A detailed and exhaustive US study found that women who smoke expose themselves to similar risks of lung cancer as men who smoke.
But, those women who did not smoke seemed to carry a greater risk of lung cancer compared to non smoking men, according to a report from National Cancer Institute (NCI).
Lead researcher Neal Freedman said, "It has been known for a long time that smoking is strongly associated as a cause of lung cancer. But there has been quite a bit of debate about whether the association is similar in men and women."
Explaining the importance of the study, Freedman said, "Before this, there was some evidence that women were more susceptible to carcinogens in cigarette smoking than men."
Freedman's team studied the data pertaining to habits, exercise pattern and the diet of 279,214 men and 184,623 women between the ages of 50 and 71 years. The study revealed that 1.47 percent of the men and 1.21 percent of the women became victims of lung cancer. The women who never smoked were 1.3 times more likely to develop lung cancer than non smoking men.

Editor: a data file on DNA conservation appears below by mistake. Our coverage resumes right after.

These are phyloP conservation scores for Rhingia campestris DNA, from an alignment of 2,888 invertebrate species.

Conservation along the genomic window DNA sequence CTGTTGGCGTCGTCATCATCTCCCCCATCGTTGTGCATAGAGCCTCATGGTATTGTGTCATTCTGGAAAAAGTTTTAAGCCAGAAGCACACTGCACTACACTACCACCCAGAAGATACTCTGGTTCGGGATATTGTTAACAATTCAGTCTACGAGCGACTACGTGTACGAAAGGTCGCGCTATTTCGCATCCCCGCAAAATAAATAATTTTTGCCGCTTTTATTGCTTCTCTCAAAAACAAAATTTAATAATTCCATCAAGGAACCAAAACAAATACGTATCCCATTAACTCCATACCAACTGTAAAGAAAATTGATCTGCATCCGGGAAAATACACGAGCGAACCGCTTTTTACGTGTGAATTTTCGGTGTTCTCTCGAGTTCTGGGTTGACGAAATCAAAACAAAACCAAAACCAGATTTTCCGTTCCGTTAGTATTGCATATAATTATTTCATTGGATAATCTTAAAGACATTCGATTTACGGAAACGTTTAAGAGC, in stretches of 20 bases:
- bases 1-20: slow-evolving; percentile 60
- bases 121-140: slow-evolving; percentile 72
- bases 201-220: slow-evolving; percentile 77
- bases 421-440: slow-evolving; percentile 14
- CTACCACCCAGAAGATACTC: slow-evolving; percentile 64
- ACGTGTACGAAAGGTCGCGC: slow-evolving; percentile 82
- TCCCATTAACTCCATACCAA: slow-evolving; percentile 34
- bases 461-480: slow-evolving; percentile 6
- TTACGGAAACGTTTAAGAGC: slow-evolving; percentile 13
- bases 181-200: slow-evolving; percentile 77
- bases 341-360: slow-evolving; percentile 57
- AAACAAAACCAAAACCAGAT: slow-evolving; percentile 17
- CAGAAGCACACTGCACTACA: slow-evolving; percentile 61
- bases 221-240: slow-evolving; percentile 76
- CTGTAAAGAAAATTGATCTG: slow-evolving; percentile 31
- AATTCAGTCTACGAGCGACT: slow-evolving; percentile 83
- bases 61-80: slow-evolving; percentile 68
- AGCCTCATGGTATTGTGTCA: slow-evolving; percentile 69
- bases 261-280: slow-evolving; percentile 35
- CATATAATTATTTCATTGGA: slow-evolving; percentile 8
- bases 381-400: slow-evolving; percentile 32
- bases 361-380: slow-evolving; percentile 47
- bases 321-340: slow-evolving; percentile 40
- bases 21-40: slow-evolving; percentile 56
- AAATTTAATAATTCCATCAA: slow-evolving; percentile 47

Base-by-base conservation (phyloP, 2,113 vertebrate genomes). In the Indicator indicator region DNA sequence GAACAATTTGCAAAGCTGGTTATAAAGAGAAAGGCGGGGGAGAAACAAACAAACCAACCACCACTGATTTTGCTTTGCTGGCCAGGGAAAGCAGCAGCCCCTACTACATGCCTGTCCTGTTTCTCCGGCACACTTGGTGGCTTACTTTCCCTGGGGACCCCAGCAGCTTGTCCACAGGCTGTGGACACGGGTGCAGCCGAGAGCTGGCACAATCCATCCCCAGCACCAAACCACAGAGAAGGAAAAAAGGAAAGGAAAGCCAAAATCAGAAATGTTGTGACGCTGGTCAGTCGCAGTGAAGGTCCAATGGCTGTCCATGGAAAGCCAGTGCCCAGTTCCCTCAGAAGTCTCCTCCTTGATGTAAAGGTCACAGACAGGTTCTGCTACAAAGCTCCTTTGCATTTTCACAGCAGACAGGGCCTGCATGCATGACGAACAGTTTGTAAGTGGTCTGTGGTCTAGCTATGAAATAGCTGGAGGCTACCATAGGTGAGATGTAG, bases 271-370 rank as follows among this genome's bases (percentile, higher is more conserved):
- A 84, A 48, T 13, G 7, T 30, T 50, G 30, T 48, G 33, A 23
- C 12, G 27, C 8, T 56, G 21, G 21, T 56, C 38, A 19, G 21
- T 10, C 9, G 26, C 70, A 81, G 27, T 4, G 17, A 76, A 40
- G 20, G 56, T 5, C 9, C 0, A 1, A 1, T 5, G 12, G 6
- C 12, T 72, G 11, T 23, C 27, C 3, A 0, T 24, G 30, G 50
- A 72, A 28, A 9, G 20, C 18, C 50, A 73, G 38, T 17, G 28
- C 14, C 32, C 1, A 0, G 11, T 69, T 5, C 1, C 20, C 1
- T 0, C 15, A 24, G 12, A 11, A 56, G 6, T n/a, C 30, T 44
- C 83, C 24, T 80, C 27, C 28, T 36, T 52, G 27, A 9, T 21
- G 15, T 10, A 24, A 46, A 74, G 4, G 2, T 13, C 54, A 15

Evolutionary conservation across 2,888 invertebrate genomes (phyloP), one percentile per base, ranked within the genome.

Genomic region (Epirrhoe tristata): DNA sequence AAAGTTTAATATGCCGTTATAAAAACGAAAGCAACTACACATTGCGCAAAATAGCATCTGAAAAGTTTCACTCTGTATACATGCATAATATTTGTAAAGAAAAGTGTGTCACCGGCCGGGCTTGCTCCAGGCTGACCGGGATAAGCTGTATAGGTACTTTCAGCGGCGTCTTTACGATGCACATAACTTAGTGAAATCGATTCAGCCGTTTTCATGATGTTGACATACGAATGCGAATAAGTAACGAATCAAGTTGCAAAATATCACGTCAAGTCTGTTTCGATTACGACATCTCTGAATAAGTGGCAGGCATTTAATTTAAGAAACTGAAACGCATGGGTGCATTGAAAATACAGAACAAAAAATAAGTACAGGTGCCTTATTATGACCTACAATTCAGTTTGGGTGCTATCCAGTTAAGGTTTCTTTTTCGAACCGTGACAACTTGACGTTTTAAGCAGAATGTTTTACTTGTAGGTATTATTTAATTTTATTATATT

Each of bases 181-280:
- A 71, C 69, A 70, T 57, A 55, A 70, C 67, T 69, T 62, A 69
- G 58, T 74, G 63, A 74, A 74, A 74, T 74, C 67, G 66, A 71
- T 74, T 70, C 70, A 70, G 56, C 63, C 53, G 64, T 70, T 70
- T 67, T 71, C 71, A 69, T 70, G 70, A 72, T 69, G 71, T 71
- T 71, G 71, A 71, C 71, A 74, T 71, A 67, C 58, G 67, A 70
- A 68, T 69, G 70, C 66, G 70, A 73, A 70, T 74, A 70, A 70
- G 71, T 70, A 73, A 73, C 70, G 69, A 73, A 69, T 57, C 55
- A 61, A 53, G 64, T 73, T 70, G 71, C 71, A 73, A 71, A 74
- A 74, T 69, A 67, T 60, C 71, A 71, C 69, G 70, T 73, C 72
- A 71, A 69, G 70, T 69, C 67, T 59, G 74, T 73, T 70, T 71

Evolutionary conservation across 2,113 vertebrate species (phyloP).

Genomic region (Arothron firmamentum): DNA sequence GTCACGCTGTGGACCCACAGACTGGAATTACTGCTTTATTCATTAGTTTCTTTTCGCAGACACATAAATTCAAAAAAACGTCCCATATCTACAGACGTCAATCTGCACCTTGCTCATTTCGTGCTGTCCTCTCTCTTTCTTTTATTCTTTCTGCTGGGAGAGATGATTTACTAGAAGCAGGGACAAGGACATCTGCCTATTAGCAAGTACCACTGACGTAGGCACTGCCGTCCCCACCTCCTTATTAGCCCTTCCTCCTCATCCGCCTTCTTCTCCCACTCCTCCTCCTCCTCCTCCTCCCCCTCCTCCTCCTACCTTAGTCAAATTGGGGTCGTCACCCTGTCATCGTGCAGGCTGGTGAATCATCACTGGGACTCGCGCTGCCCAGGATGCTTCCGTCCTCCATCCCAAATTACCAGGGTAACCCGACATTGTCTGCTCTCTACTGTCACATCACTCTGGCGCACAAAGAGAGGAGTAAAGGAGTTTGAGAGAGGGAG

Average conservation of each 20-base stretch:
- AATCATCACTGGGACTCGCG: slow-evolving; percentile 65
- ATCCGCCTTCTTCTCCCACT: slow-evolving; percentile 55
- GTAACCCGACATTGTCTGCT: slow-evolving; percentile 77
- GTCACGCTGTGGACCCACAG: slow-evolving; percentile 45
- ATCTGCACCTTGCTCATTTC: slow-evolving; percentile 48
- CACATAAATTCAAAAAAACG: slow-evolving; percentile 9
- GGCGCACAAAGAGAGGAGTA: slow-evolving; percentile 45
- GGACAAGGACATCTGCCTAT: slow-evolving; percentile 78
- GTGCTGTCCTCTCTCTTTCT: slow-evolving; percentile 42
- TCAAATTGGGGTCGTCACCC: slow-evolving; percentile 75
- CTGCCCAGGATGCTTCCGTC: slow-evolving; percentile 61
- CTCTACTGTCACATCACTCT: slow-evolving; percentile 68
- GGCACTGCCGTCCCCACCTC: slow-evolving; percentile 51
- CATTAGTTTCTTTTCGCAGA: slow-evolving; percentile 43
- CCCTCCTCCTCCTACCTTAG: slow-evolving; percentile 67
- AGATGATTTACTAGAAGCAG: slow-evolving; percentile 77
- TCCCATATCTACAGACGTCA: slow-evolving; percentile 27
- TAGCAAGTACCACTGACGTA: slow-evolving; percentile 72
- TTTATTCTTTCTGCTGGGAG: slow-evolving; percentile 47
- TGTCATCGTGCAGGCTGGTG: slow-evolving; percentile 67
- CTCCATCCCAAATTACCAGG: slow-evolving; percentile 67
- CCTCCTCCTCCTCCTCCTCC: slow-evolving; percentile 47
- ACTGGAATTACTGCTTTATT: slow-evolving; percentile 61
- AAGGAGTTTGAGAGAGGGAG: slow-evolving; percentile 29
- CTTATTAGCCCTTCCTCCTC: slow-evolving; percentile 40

"The most effective way to prevent lung cancer is for men and women not to smoke, or if they are smoking to quit," Freedman said.
Thomas Glynn, the American Cancer Society's senior director of international tobacco control, said "The conclusion reached that women are more or less susceptible to lung cancer goes back to the adage, 'Women who smoke like men die like men'. This study shows that women who smoked like men get lung cancer like men."